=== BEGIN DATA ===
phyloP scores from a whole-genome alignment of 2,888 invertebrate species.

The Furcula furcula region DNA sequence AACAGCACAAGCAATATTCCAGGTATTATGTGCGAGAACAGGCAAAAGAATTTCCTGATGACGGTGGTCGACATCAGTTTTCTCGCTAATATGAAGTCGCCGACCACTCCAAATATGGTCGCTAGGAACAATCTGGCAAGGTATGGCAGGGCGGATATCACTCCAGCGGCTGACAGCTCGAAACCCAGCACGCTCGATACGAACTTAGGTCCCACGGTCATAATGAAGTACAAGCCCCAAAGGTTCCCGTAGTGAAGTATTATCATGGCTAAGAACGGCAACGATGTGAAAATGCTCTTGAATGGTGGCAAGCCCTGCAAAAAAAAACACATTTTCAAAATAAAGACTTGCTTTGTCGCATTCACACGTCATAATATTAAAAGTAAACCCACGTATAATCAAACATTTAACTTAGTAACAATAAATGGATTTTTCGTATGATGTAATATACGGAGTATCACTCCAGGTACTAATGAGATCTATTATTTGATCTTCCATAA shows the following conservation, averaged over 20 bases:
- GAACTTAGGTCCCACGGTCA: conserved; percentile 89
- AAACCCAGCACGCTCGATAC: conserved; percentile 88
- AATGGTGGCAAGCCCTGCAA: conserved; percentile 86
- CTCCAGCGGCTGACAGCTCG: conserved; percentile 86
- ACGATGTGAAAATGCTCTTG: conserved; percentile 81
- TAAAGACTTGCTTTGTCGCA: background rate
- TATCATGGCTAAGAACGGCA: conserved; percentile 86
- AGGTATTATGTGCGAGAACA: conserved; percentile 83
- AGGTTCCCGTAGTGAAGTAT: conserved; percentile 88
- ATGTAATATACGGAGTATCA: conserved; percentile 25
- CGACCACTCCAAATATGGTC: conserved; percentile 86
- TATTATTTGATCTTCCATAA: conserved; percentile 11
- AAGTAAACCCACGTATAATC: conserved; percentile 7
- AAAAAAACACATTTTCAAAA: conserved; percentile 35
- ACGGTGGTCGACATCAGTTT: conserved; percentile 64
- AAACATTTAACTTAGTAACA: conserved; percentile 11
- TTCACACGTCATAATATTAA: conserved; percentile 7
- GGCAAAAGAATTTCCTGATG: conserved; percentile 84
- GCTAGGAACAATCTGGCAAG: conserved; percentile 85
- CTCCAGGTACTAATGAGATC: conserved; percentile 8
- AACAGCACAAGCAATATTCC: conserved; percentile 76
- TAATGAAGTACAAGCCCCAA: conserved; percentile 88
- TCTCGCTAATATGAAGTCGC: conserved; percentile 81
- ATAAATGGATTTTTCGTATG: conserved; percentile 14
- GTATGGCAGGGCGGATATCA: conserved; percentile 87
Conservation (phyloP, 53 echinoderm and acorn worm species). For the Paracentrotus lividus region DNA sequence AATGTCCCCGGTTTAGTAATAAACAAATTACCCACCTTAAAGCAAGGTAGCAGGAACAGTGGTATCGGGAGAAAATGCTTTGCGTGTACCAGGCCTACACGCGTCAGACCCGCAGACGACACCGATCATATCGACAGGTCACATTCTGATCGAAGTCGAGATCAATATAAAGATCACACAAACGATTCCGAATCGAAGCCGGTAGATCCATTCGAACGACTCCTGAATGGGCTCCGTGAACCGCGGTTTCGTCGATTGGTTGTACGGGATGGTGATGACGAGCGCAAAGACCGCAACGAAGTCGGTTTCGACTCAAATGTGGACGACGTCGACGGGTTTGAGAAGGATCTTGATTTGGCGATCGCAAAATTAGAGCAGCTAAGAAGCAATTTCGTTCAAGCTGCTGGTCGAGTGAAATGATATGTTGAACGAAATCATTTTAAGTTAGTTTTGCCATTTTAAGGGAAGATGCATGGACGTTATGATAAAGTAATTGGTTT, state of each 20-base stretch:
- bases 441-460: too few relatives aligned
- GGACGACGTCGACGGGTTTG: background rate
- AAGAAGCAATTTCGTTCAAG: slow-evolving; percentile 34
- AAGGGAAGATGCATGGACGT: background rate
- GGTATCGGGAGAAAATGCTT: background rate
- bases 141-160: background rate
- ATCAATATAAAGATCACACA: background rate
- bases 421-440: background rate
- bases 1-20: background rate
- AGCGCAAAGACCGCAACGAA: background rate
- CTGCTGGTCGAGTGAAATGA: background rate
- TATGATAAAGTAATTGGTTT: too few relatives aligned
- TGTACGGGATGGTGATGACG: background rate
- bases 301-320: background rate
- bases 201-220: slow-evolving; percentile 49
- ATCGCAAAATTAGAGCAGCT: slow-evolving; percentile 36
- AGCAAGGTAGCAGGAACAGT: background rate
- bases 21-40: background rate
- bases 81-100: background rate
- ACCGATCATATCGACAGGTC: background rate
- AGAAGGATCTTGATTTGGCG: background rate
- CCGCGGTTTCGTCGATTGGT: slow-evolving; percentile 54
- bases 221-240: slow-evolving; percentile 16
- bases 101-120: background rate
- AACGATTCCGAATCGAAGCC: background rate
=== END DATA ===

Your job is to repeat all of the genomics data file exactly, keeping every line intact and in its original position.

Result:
phyloP scores from a whole-genome alignment of 2,888 invertebrate species.

The Furcula furcula region DNA sequence AACAGCACAAGCAATATTCCAGGTATTATGTGCGAGAACAGGCAAAAGAATTTCCTGATGACGGTGGTCGACATCAGTTTTCTCGCTAATATGAAGTCGCCGACCACTCCAAATATGGTCGCTAGGAACAATCTGGCAAGGTATGGCAGGGCGGATATCACTCCAGCGGCTGACAGCTCGAAACCCAGCACGCTCGATACGAACTTAGGTCCCACGGTCATAATGAAGTACAAGCCCCAAAGGTTCCCGTAGTGAAGTATTATCATGGCTAAGAACGGCAACGATGTGAAAATGCTCTTGAATGGTGGCAAGCCCTGCAAAAAAAAACACATTTTCAAAATAAAGACTTGCTTTGTCGCATTCACACGTCATAATATTAAAAGTAAACCCACGTATAATCAAACATTTAACTTAGTAACAATAAATGGATTTTTCGTATGATGTAATATACGGAGTATCACTCCAGGTACTAATGAGATCTATTATTTGATCTTCCATAA shows the following conservation, averaged over 20 bases:
- GAACTTAGGTCCCACGGTCA: conserved; percentile 89
- AAACCCAGCACGCTCGATAC: conserved; percentile 88
- AATGGTGGCAAGCCCTGCAA: conserved; percentile 86
- CTCCAGCGGCTGACAGCTCG: conserved; percentile 86
- ACGATGTGAAAATGCTCTTG: conserved; percentile 81
- TAAAGACTTGCTTTGTCGCA: background rate
- TATCATGGCTAAGAACGGCA: conserved; percentile 86
- AGGTATTATGTGCGAGAACA: conserved; percentile 83
- AGGTTCCCGTAGTGAAGTAT: conserved; percentile 88
- ATGTAATATACGGAGTATCA: conserved; percentile 25
- CGACCACTCCAAATATGGTC: conserved; percentile 86
- TATTATTTGATCTTCCATAA: conserved; percentile 11
- AAGTAAACCCACGTATAATC: conserved; percentile 7
- AAAAAAACACATTTTCAAAA: conserved; percentile 35
- ACGGTGGTCGACATCAGTTT: conserved; percentile 64
- AAACATTTAACTTAGTAACA: conserved; percentile 11
- TTCACACGTCATAATATTAA: conserved; percentile 7
- GGCAAAAGAATTTCCTGATG: conserved; percentile 84
- GCTAGGAACAATCTGGCAAG: conserved; percentile 85
- CTCCAGGTACTAATGAGATC: conserved; percentile 8
- AACAGCACAAGCAATATTCC: conserved; percentile 76
- TAATGAAGTACAAGCCCCAA: conserved; percentile 88
- TCTCGCTAATATGAAGTCGC: conserved; percentile 81
- ATAAATGGATTTTTCGTATG: conserved; percentile 14
- GTATGGCAGGGCGGATATCA: conserved; percentile 87
Conservation (phyloP, 53 echinoderm and acorn worm species). For the Paracentrotus lividus region DNA sequence AATGTCCCCGGTTTAGTAATAAACAAATTACCCACCTTAAAGCAAGGTAGCAGGAACAGTGGTATCGGGAGAAAATGCTTTGCGTGTACCAGGCCTACACGCGTCAGACCCGCAGACGACACCGATCATATCGACAGGTCACATTCTGATCGAAGTCGAGATCAATATAAAGATCACACAAACGATTCCGAATCGAAGCCGGTAGATCCATTCGAACGACTCCTGAATGGGCTCCGTGAACCGCGGTTTCGTCGATTGGTTGTACGGGATGGTGATGACGAGCGCAAAGACCGCAACGAAGTCGGTTTCGACTCAAATGTGGACGACGTCGACGGGTTTGAGAAGGATCTTGATTTGGCGATCGCAAAATTAGAGCAGCTAAGAAGCAATTTCGTTCAAGCTGCTGGTCGAGTGAAATGATATGTTGAACGAAATCATTTTAAGTTAGTTTTGCCATTTTAAGGGAAGATGCATGGACGTTATGATAAAGTAATTGGTTT, state of each 20-base stretch:
- bases 441-460: too few relatives aligned
- GGACGACGTCGACGGGTTTG: background rate
- AAGAAGCAATTTCGTTCAAG: slow-evolving; percentile 34
- AAGGGAAGATGCATGGACGT: background rate
- GGTATCGGGAGAAAATGCTT: background rate
- bases 141-160: background rate
- ATCAATATAAAGATCACACA: background rate
- bases 421-440: background rate
- bases 1-20: background rate
- AGCGCAAAGACCGCAACGAA: background rate
- CTGCTGGTCGAGTGAAATGA: background rate
- TATGATAAAGTAATTGGTTT: too few relatives aligned
- TGTACGGGATGGTGATGACG: background rate
- bases 301-320: background rate
- bases 201-220: slow-evolving; percentile 49
- ATCGCAAAATTAGAGCAGCT: slow-evolving; percentile 36
- AGCAAGGTAGCAGGAACAGT: background rate
- bases 21-40: background rate
- bases 81-100: background rate
- ACCGATCATATCGACAGGTC: background rate
- AGAAGGATCTTGATTTGGCG: background rate
- CCGCGGTTTCGTCGATTGGT: slow-evolving; percentile 54
- bases 221-240: slow-evolving; percentile 16
- bases 101-120: background rate
- AACGATTCCGAATCGAAGCC: background rate